Continent size revisited: Geophysical evidence for West Antarctica as a back-arc system

Irina M. Artemieva*, Hans Thybo

*Corresponding author for this work

Research output: Contribution to journalReview articlepeer-review

10 Citations (Scopus)


Antarctica has traditionally been considered continental inside the coastline of ice and bedrock since Press and Dewart (1959). Sixty years later, we reconsider the conventional extent of this sixth continent. Geochemical observations show that subduction was active along the whole western coast of West Antarctica until the mid-Cretaceous after which it gradually ceased towards the tip of the Antarctic Peninsula. We propose that the entire West Antarctica formed as a back-arc basin system flanked by a volcanic arc, similar to e.g. the Japan Sea, instead of a continental rift system as conventionally interpreted. Globally, the fundamental difference between oceanic and continental lithosphere is reflected in hypsometry, largely controlled by lithosphere buoyancy. The equivalent hypsometry in West Antarctica (−580 ± 335 m on average, extending down to −1.6 km) is much deeper than in any continent, but corresponds to back-arc basins and oceans proper. This first order observation questions the conventional interpretation of West Antarctica as continental, since even continental shelves do not extend deeper than −200 m in equivalent hypsometry. We present a suite of geophysical observations that supports our geodynamic interpretation: a linear belt of seismicity sub-parallel to the volcanic arc along the Pacific margin of West Antarctica; a pattern of free air gravity anomalies typical of subduction systems; and extremely thin crystalline crust typical of back-arc basins. We calculate residual mantle gravity anomalies and demonstrate that they require the presence of (1) a thick sedimentary sequence of up to ca. 50% of the total crustal thickness or (2) extremely low density mantle below the deep basins of West Antarctica and, possibly, the Wilkes Basin in East Antarctica. Case (2) requires the presence of anomalously hot mantle below the entire West Antarctica with a size much larger than around continental rifts. We propose, by analogy with back-arc basins in the Western Pacific, the existence of rotated back-arc basins caused by differential slab roll-back during subduction of the Phoenix plate under the West Antarctica margin. Our finding reduces the continental lithosphere in Antarctica to 2/3 of its traditional area. It has significant implications for global models of lithosphere-mantle dynamics and models of the ice sheet evolution.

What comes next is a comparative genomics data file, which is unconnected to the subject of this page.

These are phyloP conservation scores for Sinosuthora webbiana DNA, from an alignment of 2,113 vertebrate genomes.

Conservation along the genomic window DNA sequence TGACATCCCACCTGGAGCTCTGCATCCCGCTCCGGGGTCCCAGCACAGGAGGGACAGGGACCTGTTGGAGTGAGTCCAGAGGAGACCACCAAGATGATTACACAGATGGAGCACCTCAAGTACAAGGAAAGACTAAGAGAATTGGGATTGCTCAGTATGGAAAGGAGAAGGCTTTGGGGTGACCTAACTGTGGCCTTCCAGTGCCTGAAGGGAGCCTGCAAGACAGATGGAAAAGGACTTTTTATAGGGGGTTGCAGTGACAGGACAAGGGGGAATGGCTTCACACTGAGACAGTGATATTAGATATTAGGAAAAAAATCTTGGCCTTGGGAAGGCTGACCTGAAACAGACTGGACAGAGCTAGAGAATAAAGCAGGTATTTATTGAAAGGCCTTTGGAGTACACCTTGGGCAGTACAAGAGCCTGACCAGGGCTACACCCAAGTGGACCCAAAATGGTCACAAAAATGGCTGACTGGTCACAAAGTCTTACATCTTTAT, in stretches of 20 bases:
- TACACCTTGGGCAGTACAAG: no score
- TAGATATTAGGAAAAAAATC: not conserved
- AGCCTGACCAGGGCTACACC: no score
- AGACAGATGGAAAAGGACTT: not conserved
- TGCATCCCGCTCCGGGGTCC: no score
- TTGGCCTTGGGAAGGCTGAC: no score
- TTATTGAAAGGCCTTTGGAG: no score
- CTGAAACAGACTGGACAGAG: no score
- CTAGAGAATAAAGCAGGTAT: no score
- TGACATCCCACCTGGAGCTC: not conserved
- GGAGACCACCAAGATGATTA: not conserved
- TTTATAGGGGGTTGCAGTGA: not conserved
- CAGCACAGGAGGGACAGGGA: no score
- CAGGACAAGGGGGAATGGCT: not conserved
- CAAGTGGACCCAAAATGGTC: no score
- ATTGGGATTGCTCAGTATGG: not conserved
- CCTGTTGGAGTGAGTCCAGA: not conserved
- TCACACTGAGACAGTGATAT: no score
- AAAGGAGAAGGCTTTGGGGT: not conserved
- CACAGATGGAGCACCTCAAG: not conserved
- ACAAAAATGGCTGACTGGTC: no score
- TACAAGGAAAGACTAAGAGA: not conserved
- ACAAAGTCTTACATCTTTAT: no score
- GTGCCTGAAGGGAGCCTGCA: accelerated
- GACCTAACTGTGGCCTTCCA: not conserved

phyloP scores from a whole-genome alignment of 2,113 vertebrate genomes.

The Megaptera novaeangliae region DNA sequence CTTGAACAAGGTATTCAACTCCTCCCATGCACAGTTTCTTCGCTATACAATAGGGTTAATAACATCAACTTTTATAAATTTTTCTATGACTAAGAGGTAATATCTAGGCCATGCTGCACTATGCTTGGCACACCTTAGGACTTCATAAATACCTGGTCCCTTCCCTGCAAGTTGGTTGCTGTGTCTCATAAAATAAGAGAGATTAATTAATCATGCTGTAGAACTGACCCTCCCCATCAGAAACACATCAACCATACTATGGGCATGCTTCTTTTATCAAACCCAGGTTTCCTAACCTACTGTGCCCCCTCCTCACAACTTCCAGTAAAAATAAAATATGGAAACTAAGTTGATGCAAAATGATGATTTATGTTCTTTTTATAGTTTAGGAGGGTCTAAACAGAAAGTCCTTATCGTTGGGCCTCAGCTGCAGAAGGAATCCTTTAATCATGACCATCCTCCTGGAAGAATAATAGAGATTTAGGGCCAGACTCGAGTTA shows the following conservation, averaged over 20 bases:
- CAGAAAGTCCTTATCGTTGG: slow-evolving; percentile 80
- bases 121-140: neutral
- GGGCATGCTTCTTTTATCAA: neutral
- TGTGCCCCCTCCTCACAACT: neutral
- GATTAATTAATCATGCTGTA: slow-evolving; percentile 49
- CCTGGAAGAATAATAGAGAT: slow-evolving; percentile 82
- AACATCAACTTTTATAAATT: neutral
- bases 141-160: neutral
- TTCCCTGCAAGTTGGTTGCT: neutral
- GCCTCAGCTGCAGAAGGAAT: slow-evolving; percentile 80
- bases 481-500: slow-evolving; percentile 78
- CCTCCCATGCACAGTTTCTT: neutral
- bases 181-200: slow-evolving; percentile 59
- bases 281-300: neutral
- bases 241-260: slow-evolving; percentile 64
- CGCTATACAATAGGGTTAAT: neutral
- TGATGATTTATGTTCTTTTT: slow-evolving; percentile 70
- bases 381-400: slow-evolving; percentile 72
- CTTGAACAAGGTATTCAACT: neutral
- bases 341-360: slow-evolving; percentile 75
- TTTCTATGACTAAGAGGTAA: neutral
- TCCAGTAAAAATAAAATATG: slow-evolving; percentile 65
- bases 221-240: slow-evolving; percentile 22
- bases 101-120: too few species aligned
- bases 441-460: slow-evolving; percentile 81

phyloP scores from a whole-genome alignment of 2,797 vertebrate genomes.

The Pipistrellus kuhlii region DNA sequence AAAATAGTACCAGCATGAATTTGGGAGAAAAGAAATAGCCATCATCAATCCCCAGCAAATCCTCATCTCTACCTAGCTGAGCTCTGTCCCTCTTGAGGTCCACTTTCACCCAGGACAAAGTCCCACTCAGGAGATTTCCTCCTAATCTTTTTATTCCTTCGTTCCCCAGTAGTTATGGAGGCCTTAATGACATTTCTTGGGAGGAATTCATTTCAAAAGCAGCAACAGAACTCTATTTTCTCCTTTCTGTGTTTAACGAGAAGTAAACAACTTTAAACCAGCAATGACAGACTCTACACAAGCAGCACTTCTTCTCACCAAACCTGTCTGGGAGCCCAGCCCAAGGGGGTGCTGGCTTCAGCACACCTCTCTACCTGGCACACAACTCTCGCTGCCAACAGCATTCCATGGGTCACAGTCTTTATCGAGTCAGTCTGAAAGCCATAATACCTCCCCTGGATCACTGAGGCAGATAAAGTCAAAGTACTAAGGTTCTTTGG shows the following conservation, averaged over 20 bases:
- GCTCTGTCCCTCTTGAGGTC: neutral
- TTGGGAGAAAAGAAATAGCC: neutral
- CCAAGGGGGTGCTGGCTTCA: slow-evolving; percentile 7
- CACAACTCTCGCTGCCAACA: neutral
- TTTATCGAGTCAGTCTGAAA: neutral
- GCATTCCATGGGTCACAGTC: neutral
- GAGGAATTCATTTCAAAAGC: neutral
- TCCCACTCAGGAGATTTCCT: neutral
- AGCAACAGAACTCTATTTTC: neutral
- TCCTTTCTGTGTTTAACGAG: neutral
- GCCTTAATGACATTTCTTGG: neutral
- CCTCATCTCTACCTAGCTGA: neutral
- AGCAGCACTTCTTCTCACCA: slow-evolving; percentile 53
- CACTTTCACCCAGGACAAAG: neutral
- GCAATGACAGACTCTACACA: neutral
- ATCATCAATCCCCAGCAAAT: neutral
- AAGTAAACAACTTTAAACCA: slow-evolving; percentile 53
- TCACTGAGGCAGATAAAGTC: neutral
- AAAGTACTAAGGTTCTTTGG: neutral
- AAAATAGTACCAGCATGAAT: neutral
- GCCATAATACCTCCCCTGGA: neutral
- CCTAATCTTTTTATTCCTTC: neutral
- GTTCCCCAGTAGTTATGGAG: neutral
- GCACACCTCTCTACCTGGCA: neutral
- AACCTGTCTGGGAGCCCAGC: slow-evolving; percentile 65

Original languageEnglish
Article number103106
JournalEarth-Science Reviews
Publication statusPublished - Mar 2020

Bibliographical note

Publisher Copyright:
© 2020 Elsevier B.V.


  • Back-arc extension
  • Continental crust
  • Lithosphere
  • Paleosubduction
  • Upper mantle


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